[Note: This review covers "Garbage Warrior" and "Fighting Goliath: Texas Coal Wars" plus a Q and A with director Mat Hames]
Government from the outside in and inside out
We all know government to be a large part of the problem. But government is unavoidably critical to any solution. The Wild and Scenic Environmental Film Festival showcases stories that not only show how people make a difference, they show different ways to gain political traction.
In the film, “Garbage Warrior,” a wildcat architect does more than hack a path to a sustainable future. He figures out how he must work within the system that would otherwise shut him down completely.
Yes, there’s good reason for lawmakers to make rules that govern a developer who would construct homes not connected to the electrical grid, the water grid, or the sewage grid. There’s good reason to skeptically monitor an oddball character building homes from discarded tires and plastic bottles. Mike Reynolds, himself, freely admits there can be some serious kinks he hasn’t worked out yet.
Watch how Reynolds puts on a jacket and tie and trail blazes inside the corridors of power. Learn how innovation can visit government and leave as something like a partner in a vision of the future.
This activist individual makes for an entertaining, inspiring, and radically practical environmentalist story.
In the film, “Fighting Goliath: Texas Coal Wars,” the activism churns from a place you might not expect. In this story, government stands up to the economic juggernaut of big, bad, dirty coal. Thirty mayors fight against proposals to build 11 new coal-powered plants. Spearheaded by the mayors of Dallas and Arlington, among others, they orchestrate the clout that rural locales could never muster.
Imagine, government leaders acting like leaders, like leaders with the health and well being of the people in mind, like leaders who understand that getting things done outside their jurisdiction helps everybody.
“Fighting Goliath” employs a fairly mundane documentary style about a familiar enemy of true progress, but the film does well constructing a 30 minute awareness raiser with government in a starring role as one of the good guys.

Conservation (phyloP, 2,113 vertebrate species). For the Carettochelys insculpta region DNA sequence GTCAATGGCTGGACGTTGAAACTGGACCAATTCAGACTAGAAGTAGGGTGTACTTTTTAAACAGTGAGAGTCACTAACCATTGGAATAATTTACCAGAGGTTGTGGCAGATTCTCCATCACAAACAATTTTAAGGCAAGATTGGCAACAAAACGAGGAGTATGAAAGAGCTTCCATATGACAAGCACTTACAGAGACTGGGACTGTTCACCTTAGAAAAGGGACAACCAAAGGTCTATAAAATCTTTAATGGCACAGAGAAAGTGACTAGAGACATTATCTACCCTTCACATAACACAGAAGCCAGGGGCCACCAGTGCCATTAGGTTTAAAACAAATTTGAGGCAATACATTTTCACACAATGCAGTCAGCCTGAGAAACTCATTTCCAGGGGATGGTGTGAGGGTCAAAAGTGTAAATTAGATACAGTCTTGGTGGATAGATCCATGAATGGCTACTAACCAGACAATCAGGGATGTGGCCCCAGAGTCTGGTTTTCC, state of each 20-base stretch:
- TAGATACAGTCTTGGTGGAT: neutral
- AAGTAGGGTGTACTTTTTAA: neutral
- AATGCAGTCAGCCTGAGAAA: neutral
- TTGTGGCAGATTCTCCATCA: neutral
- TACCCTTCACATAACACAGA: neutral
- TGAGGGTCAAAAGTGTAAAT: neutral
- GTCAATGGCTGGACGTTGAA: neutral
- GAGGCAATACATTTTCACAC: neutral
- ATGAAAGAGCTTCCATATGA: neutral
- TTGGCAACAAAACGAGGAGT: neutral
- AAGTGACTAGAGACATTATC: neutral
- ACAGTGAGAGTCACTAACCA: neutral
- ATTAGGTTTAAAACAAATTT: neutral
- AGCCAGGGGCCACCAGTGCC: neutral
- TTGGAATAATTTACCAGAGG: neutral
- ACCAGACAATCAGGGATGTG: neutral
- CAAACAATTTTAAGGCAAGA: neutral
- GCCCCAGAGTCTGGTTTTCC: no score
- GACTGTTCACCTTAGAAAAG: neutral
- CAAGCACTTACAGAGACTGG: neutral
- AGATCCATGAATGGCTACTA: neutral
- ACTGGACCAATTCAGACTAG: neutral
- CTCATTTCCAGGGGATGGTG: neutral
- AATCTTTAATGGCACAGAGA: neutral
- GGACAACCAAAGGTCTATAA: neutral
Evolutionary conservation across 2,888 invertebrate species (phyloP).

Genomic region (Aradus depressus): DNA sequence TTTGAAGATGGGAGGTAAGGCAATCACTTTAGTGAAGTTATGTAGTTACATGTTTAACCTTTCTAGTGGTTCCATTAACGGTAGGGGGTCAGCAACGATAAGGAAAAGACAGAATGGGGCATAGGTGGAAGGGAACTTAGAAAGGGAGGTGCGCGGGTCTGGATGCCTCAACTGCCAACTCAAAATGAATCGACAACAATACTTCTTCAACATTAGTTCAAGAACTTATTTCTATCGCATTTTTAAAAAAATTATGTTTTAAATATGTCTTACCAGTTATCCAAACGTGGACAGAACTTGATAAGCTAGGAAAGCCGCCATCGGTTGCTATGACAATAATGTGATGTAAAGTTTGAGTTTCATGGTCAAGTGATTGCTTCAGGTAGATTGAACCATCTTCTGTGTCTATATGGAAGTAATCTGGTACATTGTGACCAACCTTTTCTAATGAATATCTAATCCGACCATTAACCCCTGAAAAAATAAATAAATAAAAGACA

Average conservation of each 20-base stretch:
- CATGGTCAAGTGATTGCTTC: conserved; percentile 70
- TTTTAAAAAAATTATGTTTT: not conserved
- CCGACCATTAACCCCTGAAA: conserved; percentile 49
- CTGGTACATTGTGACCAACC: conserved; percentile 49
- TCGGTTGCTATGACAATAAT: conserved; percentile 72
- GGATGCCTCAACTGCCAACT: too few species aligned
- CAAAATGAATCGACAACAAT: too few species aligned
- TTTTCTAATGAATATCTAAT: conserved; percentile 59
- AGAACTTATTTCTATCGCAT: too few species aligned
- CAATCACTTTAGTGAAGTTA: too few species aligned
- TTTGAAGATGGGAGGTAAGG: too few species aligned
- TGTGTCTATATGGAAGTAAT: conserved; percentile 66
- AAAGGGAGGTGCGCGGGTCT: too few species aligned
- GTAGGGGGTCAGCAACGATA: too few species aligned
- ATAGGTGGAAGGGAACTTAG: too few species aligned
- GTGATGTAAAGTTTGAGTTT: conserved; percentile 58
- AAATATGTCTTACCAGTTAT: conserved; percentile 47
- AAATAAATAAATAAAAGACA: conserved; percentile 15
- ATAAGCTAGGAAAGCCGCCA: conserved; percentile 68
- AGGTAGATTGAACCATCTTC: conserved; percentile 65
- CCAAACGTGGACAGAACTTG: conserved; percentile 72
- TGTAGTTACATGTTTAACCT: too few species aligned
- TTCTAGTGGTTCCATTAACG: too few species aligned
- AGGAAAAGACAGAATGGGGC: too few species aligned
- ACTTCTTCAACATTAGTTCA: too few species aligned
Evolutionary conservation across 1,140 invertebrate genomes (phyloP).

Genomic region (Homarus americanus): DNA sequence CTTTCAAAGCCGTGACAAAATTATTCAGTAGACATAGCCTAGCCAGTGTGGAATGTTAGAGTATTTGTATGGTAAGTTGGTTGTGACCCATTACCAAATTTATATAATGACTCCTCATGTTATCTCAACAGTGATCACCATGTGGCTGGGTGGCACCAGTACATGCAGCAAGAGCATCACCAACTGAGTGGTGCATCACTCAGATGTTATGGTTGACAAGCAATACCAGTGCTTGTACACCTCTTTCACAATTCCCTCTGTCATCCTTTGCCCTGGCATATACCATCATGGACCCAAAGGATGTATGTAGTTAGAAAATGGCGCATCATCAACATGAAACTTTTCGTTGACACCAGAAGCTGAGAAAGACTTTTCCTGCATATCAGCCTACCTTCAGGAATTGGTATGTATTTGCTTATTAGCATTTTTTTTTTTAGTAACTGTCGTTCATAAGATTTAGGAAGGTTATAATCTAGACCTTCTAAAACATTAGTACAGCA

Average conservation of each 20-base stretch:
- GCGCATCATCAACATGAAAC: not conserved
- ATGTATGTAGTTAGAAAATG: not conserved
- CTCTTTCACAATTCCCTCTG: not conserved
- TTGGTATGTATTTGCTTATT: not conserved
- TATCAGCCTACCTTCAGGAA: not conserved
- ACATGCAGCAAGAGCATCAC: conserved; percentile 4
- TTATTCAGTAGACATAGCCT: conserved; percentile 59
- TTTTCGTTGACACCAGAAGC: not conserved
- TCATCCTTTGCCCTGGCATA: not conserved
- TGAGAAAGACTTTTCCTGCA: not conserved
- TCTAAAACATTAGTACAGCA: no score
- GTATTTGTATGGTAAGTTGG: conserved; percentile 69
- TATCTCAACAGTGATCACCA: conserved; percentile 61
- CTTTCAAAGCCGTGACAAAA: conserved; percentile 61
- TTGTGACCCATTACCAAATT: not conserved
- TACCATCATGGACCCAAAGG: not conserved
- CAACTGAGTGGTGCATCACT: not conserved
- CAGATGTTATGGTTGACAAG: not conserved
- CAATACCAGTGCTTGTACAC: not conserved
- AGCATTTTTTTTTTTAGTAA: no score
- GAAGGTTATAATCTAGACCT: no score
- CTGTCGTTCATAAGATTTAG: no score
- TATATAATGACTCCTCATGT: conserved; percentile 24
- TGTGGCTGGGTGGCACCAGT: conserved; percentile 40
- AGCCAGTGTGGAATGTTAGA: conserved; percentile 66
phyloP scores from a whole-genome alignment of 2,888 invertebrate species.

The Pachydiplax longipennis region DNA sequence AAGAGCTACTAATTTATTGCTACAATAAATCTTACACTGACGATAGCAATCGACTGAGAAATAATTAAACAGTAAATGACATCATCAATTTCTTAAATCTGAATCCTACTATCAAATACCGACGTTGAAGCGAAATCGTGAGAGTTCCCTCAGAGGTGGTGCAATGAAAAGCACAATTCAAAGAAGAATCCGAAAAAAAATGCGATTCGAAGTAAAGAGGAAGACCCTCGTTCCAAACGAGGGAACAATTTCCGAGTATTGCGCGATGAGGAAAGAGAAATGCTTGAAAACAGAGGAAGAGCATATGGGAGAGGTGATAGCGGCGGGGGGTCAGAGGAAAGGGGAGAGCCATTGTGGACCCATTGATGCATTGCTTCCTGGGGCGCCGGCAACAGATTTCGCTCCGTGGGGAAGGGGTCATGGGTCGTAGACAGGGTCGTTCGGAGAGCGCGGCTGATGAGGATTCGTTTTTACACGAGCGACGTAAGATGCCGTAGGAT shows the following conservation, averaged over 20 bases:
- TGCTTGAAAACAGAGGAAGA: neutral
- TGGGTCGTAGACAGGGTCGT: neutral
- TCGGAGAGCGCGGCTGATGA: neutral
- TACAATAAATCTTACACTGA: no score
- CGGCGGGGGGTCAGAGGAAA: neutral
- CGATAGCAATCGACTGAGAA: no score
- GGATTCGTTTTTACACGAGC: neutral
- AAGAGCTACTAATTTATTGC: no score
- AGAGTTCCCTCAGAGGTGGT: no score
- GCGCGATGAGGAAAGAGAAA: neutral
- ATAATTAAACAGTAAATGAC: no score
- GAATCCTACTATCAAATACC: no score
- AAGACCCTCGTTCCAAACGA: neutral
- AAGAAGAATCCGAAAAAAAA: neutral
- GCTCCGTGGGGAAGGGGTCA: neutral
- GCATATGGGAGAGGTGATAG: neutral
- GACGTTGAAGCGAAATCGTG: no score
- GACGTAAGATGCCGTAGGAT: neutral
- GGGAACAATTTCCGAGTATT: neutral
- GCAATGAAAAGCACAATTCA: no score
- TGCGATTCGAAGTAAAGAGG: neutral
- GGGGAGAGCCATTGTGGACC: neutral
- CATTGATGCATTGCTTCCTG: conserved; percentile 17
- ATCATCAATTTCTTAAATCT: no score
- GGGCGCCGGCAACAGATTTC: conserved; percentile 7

- - - - - Q and A with "Fighting Goliath" directory Mat Hames - - - - -
Excerpted from a discussion between film reviewer, Chuck Jaffee, and the director of “Fighting Goliath: Texas Coal Wars,” Mat Hames:
Chuck Jaffee: My favorite thing about this film is that the underdogs have way more than a sling shot in this fight. Government leaders show real leadership in this joining of forces. Why did this happen?
Mat Hames: The push for so many coal new plants was so over the top. All these Texas mayors saw how it was going to affect the air quality everywhere. They also rallied the people around concerns like train lines that would run through their property.
CJ: Of course the biggest problem is not letting down for years and years and staying on top of every moment of this kind of fight. How’s it looking?
MH: It’s looking pretty positive. There’s more dialog. Fast tracking permits is less of something they’re able to get away with. These mayors have constructed an effective model. And this film is a tool in the box.
CJ: Would you say that the coal industry is about the dirtiest biggest place to find a proper path to the future?
MH: Definitely. We should be pouring efforts into everything other than coal.
CJ: Talk Texas with me. Is it possible that Texas is actually a more likely place for such activism to happen?
MH: Texans don’t like to feel powerless. Texans err on the side of less regulation. This fight wasn’t a top down regulation kind of thing. It was done by these mayors, and it was done by working the grass roots.
CJ: OK, you have to tell me about the Robert Redford factor in this film. He narrates the film, a pretty low key presence. Did he have much involvement beyond being the narrator?
MH: Actually it was Redford’s center at Sundance that had brought together a lot of these mayors at Sundance, and this led to making the film. We knew we needed the characters to carry the story, but when Robert Redford offers to narrate, you don’t turn that down.